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Limited Releases Try to Pick Up the Pieces (or Should that be Fragments?)

May 9th, 2008

Last week Iron Man scared away nearly all competition. This week is entirely different with more than a dozen films, including a few opening up here in Canada. However, while there's a wide selection, none seem destined to expand wide. In fact, there are more that feel like they should have gone direct-to-DVD than there are that feel like they have a 50% shot at significant expansion.

The Babysitters - Reviews
Katherine Waterston stars as Shirley, a typical high school girl who makes a little extra cash babysitting. However, when the father of one of her charges kisses her before taking her home, and then gives her a little extra cash, instead of freaking out, she gets a great idea for a new business venture. A daring premise than is not winning over many critics, many of whom are arguing that the filmmakers didn't know where they were going with this premise and without a strong goal, they got lost along the way. It might still find an audience, but it will probably have to wait until the home market to do so. The Babysitters opens tonight in 19 theaters in major cities nationwide.

Bloodline - Reviews
A documentary about Jesus's marriage to Mary Magdalene and the conspiracy to hide the truth from the public. At least that's what the filmmakers would have you believe. And how can the person who brought us Bigfootville be wrong? But seriously, this is not a film that inspires confidence in the rigorous scientific nature of the work and while likely appeal only to those who think The Da Vinci Code was based on a real story. Bloodline opens tonight at the Village East Cinema in New York City and has plans to expand over the coming weeks.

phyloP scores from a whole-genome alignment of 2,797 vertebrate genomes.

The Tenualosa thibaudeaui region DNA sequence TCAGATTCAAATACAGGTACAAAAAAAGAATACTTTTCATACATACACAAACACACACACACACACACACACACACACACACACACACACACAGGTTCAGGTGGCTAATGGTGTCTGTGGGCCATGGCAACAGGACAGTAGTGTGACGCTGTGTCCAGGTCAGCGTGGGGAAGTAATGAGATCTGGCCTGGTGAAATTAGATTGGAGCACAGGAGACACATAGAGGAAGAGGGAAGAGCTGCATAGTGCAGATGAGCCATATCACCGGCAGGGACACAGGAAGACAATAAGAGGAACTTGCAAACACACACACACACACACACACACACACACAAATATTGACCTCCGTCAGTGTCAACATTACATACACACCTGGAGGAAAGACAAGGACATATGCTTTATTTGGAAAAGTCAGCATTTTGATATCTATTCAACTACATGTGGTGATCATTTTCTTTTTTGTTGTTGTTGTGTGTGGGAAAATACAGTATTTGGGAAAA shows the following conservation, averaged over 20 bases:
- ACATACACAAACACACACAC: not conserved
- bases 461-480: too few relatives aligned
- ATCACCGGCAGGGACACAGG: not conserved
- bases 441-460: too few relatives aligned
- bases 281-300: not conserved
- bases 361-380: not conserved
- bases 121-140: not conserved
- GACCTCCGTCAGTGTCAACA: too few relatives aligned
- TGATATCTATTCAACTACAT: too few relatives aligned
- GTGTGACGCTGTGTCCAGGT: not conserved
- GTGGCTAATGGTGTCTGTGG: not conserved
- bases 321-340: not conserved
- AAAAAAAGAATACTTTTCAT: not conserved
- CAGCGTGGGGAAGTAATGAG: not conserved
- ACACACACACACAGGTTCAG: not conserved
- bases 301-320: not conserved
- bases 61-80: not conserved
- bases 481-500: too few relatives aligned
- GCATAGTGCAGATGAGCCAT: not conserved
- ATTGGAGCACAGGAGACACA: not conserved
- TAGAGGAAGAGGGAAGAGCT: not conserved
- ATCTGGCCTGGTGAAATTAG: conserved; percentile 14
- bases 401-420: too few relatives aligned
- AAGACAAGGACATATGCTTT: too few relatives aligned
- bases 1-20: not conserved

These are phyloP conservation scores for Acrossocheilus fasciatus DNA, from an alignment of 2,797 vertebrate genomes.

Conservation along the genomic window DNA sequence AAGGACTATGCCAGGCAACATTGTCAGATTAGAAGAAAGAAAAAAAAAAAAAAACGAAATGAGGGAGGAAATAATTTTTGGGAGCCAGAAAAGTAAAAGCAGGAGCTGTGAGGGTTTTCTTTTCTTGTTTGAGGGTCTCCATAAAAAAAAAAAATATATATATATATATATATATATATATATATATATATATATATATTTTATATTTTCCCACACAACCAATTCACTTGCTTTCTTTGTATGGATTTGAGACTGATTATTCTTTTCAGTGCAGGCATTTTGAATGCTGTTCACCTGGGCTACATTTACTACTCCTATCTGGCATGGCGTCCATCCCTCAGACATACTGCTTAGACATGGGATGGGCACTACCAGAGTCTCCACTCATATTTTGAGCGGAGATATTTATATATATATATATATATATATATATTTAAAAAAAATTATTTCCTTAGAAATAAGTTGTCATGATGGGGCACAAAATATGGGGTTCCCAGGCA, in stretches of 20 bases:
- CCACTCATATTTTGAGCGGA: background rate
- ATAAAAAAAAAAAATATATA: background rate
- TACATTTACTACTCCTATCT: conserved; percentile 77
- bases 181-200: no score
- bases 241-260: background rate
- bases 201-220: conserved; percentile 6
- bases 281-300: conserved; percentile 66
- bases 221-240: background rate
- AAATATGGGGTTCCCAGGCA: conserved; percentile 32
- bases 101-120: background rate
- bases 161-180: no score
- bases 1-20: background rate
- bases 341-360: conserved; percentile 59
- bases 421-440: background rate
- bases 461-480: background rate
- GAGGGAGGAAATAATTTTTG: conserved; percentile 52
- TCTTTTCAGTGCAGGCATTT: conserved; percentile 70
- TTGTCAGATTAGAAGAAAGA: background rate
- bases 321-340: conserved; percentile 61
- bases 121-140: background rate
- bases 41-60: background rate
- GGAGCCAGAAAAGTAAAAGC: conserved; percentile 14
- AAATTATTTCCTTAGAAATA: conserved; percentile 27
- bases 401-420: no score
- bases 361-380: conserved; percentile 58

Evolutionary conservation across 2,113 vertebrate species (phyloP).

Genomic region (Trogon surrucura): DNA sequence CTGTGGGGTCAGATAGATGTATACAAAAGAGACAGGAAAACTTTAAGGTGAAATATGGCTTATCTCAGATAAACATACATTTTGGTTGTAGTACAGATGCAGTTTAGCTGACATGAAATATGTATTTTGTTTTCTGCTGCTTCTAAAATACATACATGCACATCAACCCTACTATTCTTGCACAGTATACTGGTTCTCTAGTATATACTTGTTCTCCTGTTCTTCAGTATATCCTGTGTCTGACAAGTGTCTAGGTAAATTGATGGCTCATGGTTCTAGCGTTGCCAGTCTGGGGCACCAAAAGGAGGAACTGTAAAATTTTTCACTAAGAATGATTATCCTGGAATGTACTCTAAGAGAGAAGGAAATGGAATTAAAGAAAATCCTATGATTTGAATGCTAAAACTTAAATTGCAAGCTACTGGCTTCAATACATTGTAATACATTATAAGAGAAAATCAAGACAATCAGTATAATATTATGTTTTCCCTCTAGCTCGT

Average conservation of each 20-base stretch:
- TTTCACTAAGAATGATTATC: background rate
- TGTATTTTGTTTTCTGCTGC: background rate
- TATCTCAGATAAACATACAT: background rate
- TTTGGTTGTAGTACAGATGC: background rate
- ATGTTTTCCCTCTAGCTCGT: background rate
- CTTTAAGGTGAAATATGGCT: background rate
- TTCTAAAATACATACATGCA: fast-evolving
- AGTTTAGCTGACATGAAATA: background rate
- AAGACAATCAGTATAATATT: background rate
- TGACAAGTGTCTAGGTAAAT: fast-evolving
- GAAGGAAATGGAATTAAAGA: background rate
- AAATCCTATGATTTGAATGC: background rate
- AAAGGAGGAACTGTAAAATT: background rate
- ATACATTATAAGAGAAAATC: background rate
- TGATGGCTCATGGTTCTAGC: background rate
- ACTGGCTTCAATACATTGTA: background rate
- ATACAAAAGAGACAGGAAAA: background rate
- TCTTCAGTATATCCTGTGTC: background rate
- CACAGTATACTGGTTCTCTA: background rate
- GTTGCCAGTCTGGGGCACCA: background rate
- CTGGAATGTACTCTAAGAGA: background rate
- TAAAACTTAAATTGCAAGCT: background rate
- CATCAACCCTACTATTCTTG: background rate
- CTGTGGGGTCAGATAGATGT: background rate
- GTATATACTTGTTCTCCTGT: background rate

Edgar Allan Poe's House of Usher - No Reviews
Based on the short story by Edgar Allan Poe about the decline of a family and its dark secret. This story has been adapted for the screen a number of times, including the first of the Roger Corman's Edgar Allen Poe films starring Vincent Price. It is probably that film that is the most famous adaptation of the story, and this is not the type of movie that does well in limited release, so it will be tough for this release to thrive. Edgar Allan Poe's House of Usher opens tonight at the Regent Showcase in Los Angeles.

The Fall - Reviews
From the director of The Cell. In fact, this is Tarsem Singh's first directorial effort since that movie, and only his second in total. Like that movie, this one is being praised for its visuals, but critics are complaining about the story, or lack thereof. Even so, it should draw in more than a few moviegoers during its art house run, even if it has to wait for the home market to find a larger audience. The Fall opens tonight in nine theaters, mostly in the Los Angeles area.

Frontier(s) - Reviews